February is National Pet Dental Health Month

Did you know that 85% of cats and dogs have some degree of periodontal disease? The mouth is an incredible source of pain, but animals tend to be very stoic and conceal their discomfort, even when they are hurting from rotten, loose, or abscessed teeth. They may, however, as the disease progresses, present with a few clues to indicate a potential problem inside the mouth:

 

  • Excessive drooling
  • Chewing only on one side of the mouth
  • Dropping food
  • Pawing/rubbing the mouth
  • Swelling under the eye
  • Foul breath

 

Every plaque cell carries upwards of 1,000 different species of bacteria. Since there are thousands upon thousands of cells in the mouth, bacteria builds up quickly into the millions. When we brush our teeth, we decrease the amount of plaque and bacteria. Unfortunately, many pet owners do not brush their pet’s teeth, leading to the constant presence of bacteria counts in the millions. As that plaque and bacteria harden, it creates tartar on the teeth. Tartar, or calculus, forms as a brown calcified layer on the surface of the tooth. Once tartar forms, no amount of brushing will eradicate it. A dental cleaning under anesthesia will be necessary to remove heavy tartar and protect the teeth. The longer tartar sits on a tooth, the more vulnerable that tooth becomes. This can lead to severe gum recession, stomatitis, oral ulcers, pain, infection or abscess, and eventually tooth loss. In extreme cases, broken bones or bones loss can occur as the infected tooth roots eat away jaw strength.

 

Many pets suffer from health problems that can be eased by a proper oral health regimen.

Poor oral hygiene has a domino effect on the body. Imagine all that bacteria seeping into your oesophagus, heart, stomach, liver, and kidneys every time you swallow. Periodontal Disease can damage organs as they attempt to filter out this bad bacteria. Many pets suffer from health problems that can be eased by a proper oral health regimen. Everything starts in the mouth, so why not treat the source of the problem?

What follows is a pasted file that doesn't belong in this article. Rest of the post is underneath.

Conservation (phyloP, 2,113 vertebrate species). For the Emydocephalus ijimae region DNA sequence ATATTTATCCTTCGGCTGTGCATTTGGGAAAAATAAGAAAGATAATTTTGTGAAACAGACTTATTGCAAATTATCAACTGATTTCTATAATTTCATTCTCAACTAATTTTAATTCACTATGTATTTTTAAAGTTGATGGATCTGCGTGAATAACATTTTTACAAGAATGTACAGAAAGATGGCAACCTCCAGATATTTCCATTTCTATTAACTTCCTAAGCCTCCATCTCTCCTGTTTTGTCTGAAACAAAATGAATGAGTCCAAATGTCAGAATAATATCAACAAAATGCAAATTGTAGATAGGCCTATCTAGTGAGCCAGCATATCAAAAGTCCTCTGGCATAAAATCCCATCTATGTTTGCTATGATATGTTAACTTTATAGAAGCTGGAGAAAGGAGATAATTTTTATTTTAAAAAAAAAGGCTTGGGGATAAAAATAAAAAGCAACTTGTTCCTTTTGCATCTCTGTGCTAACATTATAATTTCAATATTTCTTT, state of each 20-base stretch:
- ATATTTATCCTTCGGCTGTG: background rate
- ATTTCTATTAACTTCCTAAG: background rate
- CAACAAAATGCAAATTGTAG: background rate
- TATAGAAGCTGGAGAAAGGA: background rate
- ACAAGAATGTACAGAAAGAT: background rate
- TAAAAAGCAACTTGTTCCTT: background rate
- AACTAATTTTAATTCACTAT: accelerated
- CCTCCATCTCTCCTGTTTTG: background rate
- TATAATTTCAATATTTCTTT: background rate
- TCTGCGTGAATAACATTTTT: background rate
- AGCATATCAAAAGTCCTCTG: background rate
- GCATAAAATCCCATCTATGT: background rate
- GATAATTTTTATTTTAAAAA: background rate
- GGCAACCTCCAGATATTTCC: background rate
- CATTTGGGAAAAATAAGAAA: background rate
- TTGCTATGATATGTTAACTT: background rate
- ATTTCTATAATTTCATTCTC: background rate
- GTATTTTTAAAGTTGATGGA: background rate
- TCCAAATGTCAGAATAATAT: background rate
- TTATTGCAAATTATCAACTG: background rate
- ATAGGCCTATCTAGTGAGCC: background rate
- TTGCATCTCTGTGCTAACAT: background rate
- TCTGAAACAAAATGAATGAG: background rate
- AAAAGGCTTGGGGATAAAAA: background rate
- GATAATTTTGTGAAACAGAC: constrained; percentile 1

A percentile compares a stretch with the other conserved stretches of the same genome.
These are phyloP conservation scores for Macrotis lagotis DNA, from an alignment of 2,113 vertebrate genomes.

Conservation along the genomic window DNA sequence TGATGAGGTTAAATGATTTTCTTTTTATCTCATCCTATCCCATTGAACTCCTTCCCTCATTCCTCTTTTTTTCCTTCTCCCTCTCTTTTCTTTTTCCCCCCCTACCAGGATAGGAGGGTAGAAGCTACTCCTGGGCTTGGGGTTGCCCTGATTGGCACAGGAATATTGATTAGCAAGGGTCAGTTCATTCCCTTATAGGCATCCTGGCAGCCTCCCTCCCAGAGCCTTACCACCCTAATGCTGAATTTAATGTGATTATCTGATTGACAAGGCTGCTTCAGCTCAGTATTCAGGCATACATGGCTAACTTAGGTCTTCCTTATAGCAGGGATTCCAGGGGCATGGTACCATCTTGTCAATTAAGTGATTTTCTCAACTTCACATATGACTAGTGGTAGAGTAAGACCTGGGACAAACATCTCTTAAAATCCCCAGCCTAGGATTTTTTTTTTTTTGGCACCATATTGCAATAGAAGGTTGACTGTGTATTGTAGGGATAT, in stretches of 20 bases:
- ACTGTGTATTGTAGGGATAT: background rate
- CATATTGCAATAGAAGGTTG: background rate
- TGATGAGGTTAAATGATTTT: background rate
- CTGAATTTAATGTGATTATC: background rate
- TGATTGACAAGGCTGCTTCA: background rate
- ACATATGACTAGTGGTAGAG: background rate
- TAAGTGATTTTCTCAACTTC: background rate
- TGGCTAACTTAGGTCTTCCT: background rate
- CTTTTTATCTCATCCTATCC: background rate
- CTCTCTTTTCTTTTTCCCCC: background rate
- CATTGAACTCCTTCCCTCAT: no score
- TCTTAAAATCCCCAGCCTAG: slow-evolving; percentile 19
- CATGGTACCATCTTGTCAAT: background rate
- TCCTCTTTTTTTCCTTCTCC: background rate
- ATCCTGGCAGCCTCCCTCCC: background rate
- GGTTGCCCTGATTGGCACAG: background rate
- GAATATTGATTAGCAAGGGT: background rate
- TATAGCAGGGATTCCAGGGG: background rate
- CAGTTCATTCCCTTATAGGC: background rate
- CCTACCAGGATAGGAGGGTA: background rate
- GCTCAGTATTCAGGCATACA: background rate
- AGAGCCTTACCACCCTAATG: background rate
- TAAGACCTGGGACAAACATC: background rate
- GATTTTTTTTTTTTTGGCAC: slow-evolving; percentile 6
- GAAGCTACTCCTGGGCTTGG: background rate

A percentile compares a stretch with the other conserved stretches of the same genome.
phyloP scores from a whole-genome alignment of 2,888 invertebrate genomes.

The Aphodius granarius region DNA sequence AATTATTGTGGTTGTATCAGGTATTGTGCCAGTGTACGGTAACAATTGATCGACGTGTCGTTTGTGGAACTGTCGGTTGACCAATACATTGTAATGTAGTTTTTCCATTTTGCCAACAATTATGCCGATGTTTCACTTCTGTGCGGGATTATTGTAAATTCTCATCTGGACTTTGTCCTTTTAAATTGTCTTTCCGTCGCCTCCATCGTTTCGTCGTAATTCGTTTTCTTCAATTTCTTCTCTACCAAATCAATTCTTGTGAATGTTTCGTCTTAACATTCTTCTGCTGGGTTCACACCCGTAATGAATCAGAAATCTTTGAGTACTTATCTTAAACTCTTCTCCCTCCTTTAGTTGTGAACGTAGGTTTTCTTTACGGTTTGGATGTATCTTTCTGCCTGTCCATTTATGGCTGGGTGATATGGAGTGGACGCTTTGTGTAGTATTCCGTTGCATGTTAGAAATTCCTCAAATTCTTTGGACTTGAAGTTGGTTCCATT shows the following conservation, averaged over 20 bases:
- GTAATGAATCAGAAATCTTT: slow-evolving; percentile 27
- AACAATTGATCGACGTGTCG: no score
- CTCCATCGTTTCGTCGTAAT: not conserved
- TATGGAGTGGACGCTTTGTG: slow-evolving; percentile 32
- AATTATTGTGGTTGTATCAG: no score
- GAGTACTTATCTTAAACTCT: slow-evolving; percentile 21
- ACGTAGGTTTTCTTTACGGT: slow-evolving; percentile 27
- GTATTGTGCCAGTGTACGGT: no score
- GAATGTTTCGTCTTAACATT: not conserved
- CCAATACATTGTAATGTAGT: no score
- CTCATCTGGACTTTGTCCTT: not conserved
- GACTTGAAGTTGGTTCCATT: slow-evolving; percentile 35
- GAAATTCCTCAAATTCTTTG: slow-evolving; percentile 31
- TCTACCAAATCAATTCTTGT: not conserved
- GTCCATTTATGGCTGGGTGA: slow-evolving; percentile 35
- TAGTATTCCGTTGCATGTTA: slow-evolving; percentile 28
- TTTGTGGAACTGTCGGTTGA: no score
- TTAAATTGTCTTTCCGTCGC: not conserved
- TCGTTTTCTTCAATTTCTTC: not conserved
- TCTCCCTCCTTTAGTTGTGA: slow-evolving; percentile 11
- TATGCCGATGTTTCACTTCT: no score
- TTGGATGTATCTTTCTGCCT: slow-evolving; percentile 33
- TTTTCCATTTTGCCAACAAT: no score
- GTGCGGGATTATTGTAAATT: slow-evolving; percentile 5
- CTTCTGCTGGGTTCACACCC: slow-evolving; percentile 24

Brushing your pet’s teeth daily is your best defense for preserving the teeth and reducing the need for anesthetic dental cleanings. Some animals are more prone to dental disease and may still need dental cleanings even with brushing. Here are some recommendations to help keep your pet’s mouth healthy:

 

  • Brush the teeth with a pet formula Do not use human toothpaste as it is designed to be spit out and pets will swallow it.
  • Wysong dental additive to food.
  • Oxyfresh Water Additive (this product does not contain dye).
  • Raw bones—Raw, raw, raw…this means not
  • Raw food as a bed time treat.
  • Proper diet that is low in sugar.

 

Anesthesia is not without risk, no matter the age of your pet. Before a dental cleaning can be performed, we require a blood sample to determine if the liver, kidneys, and other organs are functioning healthy for anesthesia. While your pet is under anesthesia, we will also examine the gingiva, tongue, and other aspects of the mouth to assess if there are any abnormalities present, such as a tumor or ulcer. Occasionally, the doctor may find teeth that need to be extracted due to bone loss, rot, fracture, or another medical reason. Your pet will also receive a nail trim at no additional charge while they are asleep. A dental cleaning under anesthesia gives you, as the pet owner, a fresh slate in which to start your dental care at home.

 

During the month of February, we are offering a 10% discount on the dental cleaning for National Pet Dental Month. This discount is on the dental cleaning only, and does not apply to blood work, extractions, medication, or additional services. Every pet who receives a cleaning during February will go home with a complimentary toothbrush. To find out more information, please call the office at 262-534-9392.